Let’s look at the ABCs series thus far, especially this post, and see how we can apply the ABCs to solving a real problem.
I started a new basic class this Saturday and a few of the dogs jump up when they meet people, as one might expect for adolescent dogs. In the following class hour, a Canine Good Citizen class, another adolescent had the same issue with the polite greeting test.
I like this problem as an example for the ABCs because the components in the formula are clear and easy to identify.
Antecedent -> Behavior -> Consequence
Person Approaches -> Dog jumps up onto person -> Attention is given to dog
The antecedent is "person approaches". It’s not "dog sees person." This is because the dog cannot be part of the antecedent. In more complex situations the tendency might be to describe an antecedent with the dog included such as "the dog sees another dog" but that won’t work since one of our most powerful measures in solving a problem is controlling the antecedents, either as part of a behavior modification plan or even permanently. It we put the dog in the antecedent we’ve lumped the problem together and solving it becomeS more complicated.
In this case we are going to control the antecedent in two ways: we are going to avoid greetings as much as possible until we can better control them, and while we are training we will carefully control how quickly people approach and how close they will come.
The behavior is the easiest component to identify. The dogs I worked with Saturday were all exuberant "teenagers" that love people and really want to let them know that when they meet them.
After our rather long talk about counter-conditioning and desensitization (go to the category page scroll down a bit) it is worth noting that when we see the relaxed/goofy body postures, wagging tails, and what most observers would call "happy dogs" we know that these dogs are not reacting to the approaching people with fear or aggression and that CC&DS is not what is called for. We don’t want to change how they feel about people, we want to change how they react to them.
The consequence is what often confuses people. For these dogs just getting to the people is reinforcing enough to maintain the behavior. Hugging someone who is holding up their hands and saying "Stop! Get off! Down! Enough!" isn’t reinforcing for us, but that’s not the point. It is for the dog and it is maintaining the behavior.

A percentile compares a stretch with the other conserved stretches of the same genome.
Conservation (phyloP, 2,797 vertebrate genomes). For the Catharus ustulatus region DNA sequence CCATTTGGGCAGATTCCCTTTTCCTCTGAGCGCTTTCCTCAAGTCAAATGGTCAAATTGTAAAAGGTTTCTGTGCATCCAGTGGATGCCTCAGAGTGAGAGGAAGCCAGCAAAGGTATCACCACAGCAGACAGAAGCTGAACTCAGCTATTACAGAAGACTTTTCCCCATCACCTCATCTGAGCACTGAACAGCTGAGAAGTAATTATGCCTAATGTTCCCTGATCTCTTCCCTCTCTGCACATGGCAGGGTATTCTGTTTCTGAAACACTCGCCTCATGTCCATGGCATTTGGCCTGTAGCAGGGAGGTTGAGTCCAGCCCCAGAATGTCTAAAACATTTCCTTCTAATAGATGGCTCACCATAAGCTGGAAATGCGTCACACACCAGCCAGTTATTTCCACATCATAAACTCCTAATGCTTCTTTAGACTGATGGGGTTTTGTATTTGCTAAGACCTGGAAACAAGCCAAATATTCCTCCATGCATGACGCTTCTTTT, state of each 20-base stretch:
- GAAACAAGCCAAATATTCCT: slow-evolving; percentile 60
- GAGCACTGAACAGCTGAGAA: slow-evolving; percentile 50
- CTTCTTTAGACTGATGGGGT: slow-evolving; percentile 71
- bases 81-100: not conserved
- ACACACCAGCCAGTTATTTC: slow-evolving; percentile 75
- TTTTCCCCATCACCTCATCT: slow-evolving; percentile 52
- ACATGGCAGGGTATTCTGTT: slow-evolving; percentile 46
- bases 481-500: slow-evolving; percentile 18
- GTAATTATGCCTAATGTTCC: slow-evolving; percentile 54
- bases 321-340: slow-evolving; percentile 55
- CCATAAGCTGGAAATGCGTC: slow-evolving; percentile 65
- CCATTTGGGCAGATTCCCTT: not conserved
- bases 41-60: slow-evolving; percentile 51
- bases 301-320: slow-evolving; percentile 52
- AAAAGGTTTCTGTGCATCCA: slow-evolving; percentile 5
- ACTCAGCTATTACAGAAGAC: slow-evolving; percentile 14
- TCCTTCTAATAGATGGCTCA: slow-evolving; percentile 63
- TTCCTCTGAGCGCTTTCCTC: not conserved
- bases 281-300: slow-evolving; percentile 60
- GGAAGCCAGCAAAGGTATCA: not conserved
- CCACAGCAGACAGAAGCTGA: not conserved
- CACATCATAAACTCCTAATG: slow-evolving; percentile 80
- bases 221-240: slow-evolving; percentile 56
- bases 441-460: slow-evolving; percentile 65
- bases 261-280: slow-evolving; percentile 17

So how do we apply the formula to this problem?
I already mentioned controlling the antecedent. Obviously this is not a viable long-term strategy. Short term we need to curb greetings because the reinforcement is strengthening the behavior, but this is a temporary step.
In this case changing the consequence is tricky. The only way we could keep the "A" and the "B" and alter the outcome would be to make greeting people unpleasant, and this could have obvious side effects. If we teach the dog that greeting some people results in something bad, he will become wary and maybe even defensive around strangers.
But there is a way to manipulate the situation: if the dog (like most) makes it obvious that he will jump up before the person arrives, we can have them stop or move away when he does this. This is the common "red light/green light" or "yo-yo" drill that many trainers use in classes. Done effectively, it actually becomes a way to use DRI to fix this problem.
- Our dog is on leash, held by his owner. Sitting at his side.
- Person approaches, dog gets out of sit. Person turns (dramatically if possible) and walks away.
- Repeat several times.
- Eventually, person approaches, dogs holds sit! Person continues to approach. When very close dog gets up. Person moves away.
- Eventually, person approaches, dog holds sit all the way until person reaches team and can greet human.
This is obviously an ideal scenario, mainly because I didn’t want to write another 500 words just describing the scenario. (I need to film this with a green dog and then edit the heck out of it.)
By starting with a sit and using getting up it as the criteria for having the person move away we focused on what we wanted instead of what we didn’t want.
Sometimes having the handler reward the dog with food is appropriate. Sometimes it adds to the dog’s excitement and makes things worse. Sometimes it even takes the dog’s focus completely off the exercise. It depends. In this rosy scenario attention was the main reinforcer and I went with it.
How long did it take? With the dog in the CGC class I was able to actually do this procedure in a few minutes. But this was a dog that had already passed a basic class and had a strong history of reinforcement for sitting. Pick a behavior that your dog is already proficient at when using this kind of problem solving.
What problems have you had success with solving? What problems have you stumped? What do you think of this approach to problem solving? Let me know in the comments!
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Solving A Problem With The ABCs is a post written by Eric Goebelbecker . You can see the actual post at Dog Training in Bergen County New Jersey
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